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Afghanistan: Allegations Of Mass Killings Increase Tension

  • Jan de Weydenthal



Prague, 4 September 1998 (RFE/RL) -- The human rights group Amnesty International has alleged that Taliban Islamic forces killed thousands of ethnic Hazara civilians after capturing last month the town of Mazar-i-Sharif. The Taliban immediately denied the allegation.

Amnesty said in a statement yesterday that "Taliban guards deliberately and systematically killed thousands of Hazara civilians during the first three days following the military takeover" of Mazar-i-Sharif in northern Afghanistan.

Amnesty also said that eleven Iranian nationals -- 10 diplomats and one journalist-- might have been among those killed in the town.

The human rights group, which is based in London, said that its report was based on testimony from local people who said they witnessed those events.

Taliban spokesman Wakil Ahmed Mutawakkil yesterday rejected the report, telling the Pakistan-based Afghan Islamic Press agency that "it is against our religion to kill civilians." Mutawakkil also denied that Taliban forces killed the Iranians. He repeated earlier statements by Taliban officials disclaiming any information about the whereabouts of members of the Iranian group.

Also yesterday, Taliban forces released three Iranian truck drivers and two other Iranian prisoners as an apparent gesture of good will.

Taliban has said that they arrested 35 Iranian truck drivers, accusing them of transporting military hardware for the opposition alliance backed by Iran.

There has been no independent confirmation of any those developments. Afghanistan is a relatively closed country, and gathering information there is strictly limited by forces engaged in the protracted civil war.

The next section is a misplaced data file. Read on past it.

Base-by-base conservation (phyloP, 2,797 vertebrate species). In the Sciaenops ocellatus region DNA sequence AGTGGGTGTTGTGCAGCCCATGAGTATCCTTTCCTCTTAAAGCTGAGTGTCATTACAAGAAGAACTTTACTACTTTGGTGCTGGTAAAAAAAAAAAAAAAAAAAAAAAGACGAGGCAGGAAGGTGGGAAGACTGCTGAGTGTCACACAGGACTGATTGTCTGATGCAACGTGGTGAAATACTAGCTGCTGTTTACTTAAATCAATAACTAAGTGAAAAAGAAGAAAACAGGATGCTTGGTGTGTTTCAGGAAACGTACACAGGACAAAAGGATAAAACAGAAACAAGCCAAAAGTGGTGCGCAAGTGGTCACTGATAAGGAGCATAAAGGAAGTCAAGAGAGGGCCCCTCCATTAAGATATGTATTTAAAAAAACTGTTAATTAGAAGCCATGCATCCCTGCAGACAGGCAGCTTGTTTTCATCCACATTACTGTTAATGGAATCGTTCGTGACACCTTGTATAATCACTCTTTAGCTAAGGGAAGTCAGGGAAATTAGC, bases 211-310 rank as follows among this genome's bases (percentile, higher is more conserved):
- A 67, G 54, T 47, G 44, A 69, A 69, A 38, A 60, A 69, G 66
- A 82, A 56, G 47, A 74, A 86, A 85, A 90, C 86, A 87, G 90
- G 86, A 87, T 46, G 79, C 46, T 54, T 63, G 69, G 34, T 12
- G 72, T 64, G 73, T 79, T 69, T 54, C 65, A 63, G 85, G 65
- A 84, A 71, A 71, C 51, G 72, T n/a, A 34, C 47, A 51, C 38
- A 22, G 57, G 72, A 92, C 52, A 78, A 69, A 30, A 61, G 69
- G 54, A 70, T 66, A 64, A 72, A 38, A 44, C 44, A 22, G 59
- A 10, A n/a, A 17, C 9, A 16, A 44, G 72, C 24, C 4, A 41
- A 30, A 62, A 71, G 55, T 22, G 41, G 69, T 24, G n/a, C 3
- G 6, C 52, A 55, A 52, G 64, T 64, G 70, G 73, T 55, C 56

Moreover, reports emerging from the area are likely to be influenced by officials, groups or even neighboring countries interested in creating images or perceptions rather than providing reliable information. This has been a recurrent experience in the past months and years.

Even so, there is a strong likelihood that the capture of Mazar-i-Sharif by Taliban gave way to considerable violence, although it is not clear who bears responsibility.

Amnesty alleged that the violence was committed by the Taliban. Other reports cited today by a British newspaper, the Independent, suggested that it might have been members of the Hezb-i-Islami, allies of the Taliban, who were mainly responsible. The number of possible victims is also unknown.

Afghanistan has been torn by violent civil strife for years now, and the conflict has had many different forms, pitting separate ethnic and religious groups against each other.

The fight for Mazar-i-Sharif involved Sunni (Taliban) and Shia (Hazara) Muslims, traditionally hostile to each other.

There was also a possibility of retaliation: last year Taliban forces were captured in the town by the Hazari forces. Outside observers confirmed that Taliban forces were killed at that time.

In addition, there is an international dimension of the current conflict. Shia Muslims are supported by Iran, which, as the Independent newspaper claims, provides them with a constant stream of weaponry. Iran has been strongly critical of Taliban policies. Four days ago Iran began massive military exercises in the vicinity of its border with Afghanistan. There is reason to assume that the exercises are conceived as a warning to Taliban not to impose its control over religious or/and ethnic minorities in the country.

The allegations of killing in Mazar-e-Sharif and continuing uncertainty about the fate of the group of Iranian diplomats stationed there are certain to increase the tension in the area.



(Newsline specialist Bruce Pannier contributed to this report).



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